Classic Camera Review: Fujifilm Panorama G617 Professional


Some cameras challenge you every step of the way. The Fujifilm G617 is such a camera, but the results are worth it. First introduced in 1983, the G617 is a wide-field camera that captures photographs with 3:1 aspect ratios measuring 2.25 x 6.5" (6 x 17 cm). The G617 was designed for shooting landscapes, architecture, and—from personal experience—speedboat catalogs (more on this later).

The G617 is fully mechanical and fully manual—no batteries required. Ever. You compose pictures using the camera’s fixed optical finder, which isn’t coupled to the camera’s 105mm manual focus lens. This means you must guesstimate your camera-to-subject distance. If guesstimating isn’t your forte, you can focus on your subject with a camera and lens with distance markings and set the focus distance on the G617 accordingly.

Photographs © 2018 Allan Weitz

The size and form factor of the Fujifilm G617 makes it an attention-getter the moment you take it out of your camera case.

While you’re at it, you might want to take a light reading with the same camera because the G617 doesn’t have a light meter. Alternatively, you can always guesstimate the exposure using the Sunny 16 rule.

The camera’s viewfinder displays about 94% of the total image area and there aren’t any frame lines to guide you when composing pictures. The trick to achieving relatively accurate framing is to nest the small bubble level located on the crash cage crossbar into the notch located at the base of the viewfinder. When composing pictures through the finder, keep in mind your final image will have a slightly wider field of view than what you remember seeing in the finder, and always keep an eye on your horizon lines.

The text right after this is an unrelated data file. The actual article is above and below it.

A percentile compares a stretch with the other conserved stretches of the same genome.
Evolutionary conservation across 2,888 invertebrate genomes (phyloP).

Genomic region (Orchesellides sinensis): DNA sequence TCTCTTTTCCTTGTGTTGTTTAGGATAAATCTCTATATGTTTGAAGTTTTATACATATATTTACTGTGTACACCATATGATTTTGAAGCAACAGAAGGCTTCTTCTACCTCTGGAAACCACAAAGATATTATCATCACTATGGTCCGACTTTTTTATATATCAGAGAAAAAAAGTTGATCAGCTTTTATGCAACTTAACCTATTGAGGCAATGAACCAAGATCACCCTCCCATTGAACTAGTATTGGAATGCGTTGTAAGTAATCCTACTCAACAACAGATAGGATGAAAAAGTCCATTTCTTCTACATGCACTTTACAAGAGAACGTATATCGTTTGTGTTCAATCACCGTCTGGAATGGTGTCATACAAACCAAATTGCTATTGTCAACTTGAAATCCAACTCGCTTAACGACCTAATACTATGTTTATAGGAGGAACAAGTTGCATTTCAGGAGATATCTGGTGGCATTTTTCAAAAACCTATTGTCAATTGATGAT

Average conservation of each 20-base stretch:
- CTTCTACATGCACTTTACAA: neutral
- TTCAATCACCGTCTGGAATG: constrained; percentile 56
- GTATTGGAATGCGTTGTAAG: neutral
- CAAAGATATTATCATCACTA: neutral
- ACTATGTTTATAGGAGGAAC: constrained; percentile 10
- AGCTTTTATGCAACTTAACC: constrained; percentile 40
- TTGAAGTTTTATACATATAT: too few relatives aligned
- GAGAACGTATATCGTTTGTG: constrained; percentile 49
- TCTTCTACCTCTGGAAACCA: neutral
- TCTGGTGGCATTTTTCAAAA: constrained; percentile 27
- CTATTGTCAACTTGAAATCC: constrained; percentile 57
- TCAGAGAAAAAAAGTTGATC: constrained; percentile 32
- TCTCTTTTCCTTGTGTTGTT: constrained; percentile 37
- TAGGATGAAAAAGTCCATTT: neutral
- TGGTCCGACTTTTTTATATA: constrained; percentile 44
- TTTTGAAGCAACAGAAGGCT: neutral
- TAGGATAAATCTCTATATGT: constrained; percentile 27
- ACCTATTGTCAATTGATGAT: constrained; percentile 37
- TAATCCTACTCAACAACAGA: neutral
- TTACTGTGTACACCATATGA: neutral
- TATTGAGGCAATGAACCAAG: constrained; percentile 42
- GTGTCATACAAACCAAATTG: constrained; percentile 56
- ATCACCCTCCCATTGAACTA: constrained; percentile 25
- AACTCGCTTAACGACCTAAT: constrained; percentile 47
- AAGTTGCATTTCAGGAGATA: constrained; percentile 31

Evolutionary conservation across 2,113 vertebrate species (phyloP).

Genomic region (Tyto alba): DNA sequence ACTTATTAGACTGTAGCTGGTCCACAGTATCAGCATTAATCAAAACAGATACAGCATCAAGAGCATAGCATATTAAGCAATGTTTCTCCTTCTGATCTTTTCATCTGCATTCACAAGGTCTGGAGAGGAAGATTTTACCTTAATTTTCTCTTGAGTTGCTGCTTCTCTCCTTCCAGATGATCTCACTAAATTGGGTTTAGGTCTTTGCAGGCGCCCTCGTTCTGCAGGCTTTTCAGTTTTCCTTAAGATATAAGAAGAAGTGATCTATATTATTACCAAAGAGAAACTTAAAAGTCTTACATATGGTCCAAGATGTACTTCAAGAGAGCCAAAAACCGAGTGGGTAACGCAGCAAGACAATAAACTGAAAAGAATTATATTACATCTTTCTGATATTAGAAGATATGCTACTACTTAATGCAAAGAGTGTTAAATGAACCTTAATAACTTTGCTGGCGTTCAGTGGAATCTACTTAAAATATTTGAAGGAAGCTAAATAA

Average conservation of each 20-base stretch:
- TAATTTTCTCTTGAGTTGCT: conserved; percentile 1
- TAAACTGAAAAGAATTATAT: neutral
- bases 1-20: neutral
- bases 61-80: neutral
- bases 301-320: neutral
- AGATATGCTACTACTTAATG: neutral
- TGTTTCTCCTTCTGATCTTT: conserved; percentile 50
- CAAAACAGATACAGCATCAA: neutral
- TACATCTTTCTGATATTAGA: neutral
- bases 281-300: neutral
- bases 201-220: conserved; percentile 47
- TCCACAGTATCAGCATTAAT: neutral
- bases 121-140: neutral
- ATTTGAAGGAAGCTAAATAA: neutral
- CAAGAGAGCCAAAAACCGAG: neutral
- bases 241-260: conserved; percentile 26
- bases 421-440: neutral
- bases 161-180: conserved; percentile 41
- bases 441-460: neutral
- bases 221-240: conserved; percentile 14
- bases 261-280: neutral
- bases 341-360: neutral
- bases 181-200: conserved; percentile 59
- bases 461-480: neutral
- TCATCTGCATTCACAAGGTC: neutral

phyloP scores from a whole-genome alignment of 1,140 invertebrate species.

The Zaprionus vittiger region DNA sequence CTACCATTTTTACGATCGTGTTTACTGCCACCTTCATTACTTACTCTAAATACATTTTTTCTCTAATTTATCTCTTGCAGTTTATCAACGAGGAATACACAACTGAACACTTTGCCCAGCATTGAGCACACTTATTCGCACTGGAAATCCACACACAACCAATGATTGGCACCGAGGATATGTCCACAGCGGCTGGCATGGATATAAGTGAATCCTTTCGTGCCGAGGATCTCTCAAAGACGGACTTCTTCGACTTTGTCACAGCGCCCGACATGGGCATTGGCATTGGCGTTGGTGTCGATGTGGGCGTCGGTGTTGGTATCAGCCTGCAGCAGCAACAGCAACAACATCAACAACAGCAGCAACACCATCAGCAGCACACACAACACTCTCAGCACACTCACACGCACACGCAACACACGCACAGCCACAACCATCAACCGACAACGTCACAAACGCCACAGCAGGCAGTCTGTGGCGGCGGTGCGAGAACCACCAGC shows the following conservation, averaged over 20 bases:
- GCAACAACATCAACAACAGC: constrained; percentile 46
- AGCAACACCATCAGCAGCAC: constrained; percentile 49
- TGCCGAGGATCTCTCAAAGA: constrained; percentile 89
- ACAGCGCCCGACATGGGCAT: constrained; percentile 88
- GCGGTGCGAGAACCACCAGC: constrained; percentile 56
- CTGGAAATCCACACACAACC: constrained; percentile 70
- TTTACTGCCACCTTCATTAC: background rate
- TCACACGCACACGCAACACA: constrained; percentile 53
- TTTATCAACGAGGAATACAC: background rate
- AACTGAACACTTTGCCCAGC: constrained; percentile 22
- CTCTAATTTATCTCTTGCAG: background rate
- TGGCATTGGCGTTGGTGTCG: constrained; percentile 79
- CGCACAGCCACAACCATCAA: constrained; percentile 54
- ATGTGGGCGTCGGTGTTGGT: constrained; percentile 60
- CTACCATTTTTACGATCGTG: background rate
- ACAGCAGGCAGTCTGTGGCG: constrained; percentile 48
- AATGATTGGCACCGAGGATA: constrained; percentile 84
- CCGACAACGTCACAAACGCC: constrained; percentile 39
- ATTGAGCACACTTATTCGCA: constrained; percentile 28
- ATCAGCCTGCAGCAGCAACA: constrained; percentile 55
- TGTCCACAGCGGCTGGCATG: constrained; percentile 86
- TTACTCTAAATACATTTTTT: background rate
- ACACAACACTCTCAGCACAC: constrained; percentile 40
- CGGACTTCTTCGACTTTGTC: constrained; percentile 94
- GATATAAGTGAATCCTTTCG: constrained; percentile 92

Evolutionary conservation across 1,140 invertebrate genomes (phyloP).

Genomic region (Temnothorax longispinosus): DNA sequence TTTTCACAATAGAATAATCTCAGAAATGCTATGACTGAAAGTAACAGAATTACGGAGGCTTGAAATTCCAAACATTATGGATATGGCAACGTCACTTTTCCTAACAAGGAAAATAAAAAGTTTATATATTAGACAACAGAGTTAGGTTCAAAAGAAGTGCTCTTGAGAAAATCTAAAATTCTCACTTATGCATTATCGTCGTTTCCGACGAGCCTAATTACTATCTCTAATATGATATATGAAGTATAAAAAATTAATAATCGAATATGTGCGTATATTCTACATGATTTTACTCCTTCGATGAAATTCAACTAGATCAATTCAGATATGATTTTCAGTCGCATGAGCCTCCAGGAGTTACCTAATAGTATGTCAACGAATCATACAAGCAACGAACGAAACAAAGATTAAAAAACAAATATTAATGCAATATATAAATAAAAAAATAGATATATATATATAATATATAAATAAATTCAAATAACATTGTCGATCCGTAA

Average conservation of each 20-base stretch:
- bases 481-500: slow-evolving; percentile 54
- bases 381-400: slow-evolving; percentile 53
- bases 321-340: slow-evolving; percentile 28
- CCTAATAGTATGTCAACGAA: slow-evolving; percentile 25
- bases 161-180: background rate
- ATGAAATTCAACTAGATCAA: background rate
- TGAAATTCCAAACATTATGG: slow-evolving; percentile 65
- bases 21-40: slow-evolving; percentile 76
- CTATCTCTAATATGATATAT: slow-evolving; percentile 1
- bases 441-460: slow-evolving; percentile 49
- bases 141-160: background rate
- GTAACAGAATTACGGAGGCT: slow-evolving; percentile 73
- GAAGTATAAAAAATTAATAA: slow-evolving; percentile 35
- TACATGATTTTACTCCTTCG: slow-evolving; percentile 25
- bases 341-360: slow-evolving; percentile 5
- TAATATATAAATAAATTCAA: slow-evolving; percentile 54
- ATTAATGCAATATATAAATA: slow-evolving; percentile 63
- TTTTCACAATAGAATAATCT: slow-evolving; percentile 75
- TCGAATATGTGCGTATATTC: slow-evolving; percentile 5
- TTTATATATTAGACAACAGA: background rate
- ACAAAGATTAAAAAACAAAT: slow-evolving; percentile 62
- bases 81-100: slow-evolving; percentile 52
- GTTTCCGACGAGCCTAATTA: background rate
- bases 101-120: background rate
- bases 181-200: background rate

If the thought of being limited to 12 or 36 exposures per roll is daunting, how’z about a camera that only gets four exposures per roll? Like I said, the Fujifilm G617 is a challenge to use. It’s also a refreshingly fun camera to use.

When your camera limits you to a mere four exposures per roll, you tend to slow down and shoot far more judiciously.

The Fujifilm G617 also accepts 220 film, which yields eight exposures per roll. Unfortunately, 220 film has been universally discontinued, though rolls with varying “use by” dates can still be found online.

If you’re used to cameras with “normal,” i.e. 2:3 or 4:3 aspect ratios, wrapping your head around an oversized wide-field camera can slow you down at first. It’s important that you recognize the G617 is not a panorama camera—the photographs do not bow out toward the center like curved-plane panorama cameras. Nor do the photographs have a wide-angle look, mostly because the field of view of the lens is stretched over a wider viewing area.

The camera’s fixed EBC Fujinon SW 105mm f/8 lens, which has an image circle wide enough to cover 5 x 7" sheet film, contains 6 elements in 4 groups. The lens takes in an 80.3° diagonal AoV, which approximates the AoV of a 25.8mm equivalent lens on a 35mm camera stretched to a wider 3:1 aspect ratio. The camera’s Seiko #1 shutter goes from 1 second to 1/500 of a second plus Bulb, and syncs with flash at all shutter speeds.